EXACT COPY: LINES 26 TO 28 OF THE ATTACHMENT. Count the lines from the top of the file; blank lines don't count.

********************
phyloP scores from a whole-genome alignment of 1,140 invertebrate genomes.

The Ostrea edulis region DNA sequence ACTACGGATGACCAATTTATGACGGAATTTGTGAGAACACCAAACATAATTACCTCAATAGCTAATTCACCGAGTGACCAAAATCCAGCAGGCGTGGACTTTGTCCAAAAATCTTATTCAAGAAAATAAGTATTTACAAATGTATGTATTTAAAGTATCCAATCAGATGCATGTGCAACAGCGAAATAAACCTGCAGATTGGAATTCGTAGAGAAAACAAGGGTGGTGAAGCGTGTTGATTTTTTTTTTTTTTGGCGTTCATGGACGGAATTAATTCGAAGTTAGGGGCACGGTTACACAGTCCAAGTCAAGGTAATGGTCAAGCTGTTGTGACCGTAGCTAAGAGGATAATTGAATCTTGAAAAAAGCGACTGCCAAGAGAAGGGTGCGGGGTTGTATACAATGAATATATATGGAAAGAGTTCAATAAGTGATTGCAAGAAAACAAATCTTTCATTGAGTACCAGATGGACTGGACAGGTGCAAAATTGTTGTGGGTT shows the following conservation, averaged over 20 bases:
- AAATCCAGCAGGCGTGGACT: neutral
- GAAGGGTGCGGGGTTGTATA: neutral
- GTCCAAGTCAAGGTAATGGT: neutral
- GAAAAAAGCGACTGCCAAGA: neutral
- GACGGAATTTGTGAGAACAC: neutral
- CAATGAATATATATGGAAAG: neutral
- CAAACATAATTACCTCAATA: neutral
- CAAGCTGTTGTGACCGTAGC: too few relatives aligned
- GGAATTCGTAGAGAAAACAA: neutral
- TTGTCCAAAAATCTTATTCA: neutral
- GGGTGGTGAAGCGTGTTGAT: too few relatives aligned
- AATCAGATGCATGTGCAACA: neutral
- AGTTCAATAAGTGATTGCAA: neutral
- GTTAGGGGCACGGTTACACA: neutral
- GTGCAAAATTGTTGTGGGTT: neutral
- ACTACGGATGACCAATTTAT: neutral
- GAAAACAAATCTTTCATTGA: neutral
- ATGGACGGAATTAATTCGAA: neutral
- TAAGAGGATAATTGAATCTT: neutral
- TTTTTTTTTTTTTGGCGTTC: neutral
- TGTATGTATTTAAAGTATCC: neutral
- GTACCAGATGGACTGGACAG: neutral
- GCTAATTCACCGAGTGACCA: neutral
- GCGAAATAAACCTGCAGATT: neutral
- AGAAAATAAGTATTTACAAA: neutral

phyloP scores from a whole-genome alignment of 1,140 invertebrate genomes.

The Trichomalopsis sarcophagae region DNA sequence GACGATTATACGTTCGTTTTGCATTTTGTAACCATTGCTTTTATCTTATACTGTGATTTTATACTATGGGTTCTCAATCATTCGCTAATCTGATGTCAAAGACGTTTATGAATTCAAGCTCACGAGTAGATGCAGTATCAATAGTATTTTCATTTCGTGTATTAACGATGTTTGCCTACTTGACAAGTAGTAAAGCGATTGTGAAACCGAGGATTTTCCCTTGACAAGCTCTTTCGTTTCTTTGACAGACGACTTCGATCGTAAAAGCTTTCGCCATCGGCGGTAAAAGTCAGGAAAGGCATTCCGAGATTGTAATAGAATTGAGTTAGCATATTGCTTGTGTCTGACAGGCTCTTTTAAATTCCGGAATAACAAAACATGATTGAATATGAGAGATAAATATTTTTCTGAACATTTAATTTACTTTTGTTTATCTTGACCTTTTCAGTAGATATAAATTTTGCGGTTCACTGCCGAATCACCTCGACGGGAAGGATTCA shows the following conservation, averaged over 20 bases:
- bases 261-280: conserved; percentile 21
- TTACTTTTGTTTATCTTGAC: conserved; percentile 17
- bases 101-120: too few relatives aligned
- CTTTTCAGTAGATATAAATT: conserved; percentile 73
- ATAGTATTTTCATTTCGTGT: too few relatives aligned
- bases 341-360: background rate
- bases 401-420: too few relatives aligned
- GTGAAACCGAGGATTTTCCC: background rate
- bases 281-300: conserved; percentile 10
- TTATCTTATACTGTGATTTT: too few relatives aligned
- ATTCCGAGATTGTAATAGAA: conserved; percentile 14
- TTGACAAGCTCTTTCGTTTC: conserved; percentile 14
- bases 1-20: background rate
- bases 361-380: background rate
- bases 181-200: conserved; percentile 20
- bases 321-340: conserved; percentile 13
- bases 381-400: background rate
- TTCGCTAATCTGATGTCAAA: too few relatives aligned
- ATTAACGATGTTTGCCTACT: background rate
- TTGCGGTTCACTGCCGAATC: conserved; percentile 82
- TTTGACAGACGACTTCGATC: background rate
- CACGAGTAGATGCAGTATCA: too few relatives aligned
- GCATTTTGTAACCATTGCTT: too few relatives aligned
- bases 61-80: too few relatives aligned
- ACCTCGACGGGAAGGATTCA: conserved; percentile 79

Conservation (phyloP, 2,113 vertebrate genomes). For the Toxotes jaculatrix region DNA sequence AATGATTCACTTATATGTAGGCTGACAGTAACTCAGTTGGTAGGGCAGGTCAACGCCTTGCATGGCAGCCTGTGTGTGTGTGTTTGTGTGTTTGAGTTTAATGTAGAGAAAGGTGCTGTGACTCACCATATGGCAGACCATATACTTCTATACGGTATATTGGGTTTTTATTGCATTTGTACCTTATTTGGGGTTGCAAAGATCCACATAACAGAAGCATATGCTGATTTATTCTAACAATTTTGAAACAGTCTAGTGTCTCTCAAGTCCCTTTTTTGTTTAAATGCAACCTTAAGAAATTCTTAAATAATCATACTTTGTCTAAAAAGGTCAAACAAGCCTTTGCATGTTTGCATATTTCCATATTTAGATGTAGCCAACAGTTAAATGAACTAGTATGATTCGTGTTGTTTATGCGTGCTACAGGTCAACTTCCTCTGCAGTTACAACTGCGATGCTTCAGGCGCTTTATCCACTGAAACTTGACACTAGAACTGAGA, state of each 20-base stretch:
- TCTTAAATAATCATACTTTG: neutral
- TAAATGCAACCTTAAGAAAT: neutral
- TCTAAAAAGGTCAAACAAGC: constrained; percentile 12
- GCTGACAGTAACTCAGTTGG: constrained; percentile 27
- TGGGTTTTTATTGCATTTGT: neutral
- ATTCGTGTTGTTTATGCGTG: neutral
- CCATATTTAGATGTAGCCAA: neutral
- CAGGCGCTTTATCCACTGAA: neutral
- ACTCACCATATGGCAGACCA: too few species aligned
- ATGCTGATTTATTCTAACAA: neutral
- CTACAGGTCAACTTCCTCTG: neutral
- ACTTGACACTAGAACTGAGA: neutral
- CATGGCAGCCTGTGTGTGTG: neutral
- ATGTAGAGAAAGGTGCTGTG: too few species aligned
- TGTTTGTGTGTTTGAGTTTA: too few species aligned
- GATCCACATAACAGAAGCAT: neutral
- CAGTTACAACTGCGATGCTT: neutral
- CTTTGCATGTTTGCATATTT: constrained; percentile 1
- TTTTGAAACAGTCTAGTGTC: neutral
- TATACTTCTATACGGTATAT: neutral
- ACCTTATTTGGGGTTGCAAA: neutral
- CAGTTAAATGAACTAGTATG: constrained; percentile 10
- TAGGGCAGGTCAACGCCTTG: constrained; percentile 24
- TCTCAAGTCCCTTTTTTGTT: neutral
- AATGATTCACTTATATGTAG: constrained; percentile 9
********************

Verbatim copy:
- GCGAAATAAACCTGCAGATT: neutral
- AGAAAATAAGTATTTACAAA: neutral

phyloP scores from a whole-genome alignment of 1,140 invertebrate genomes.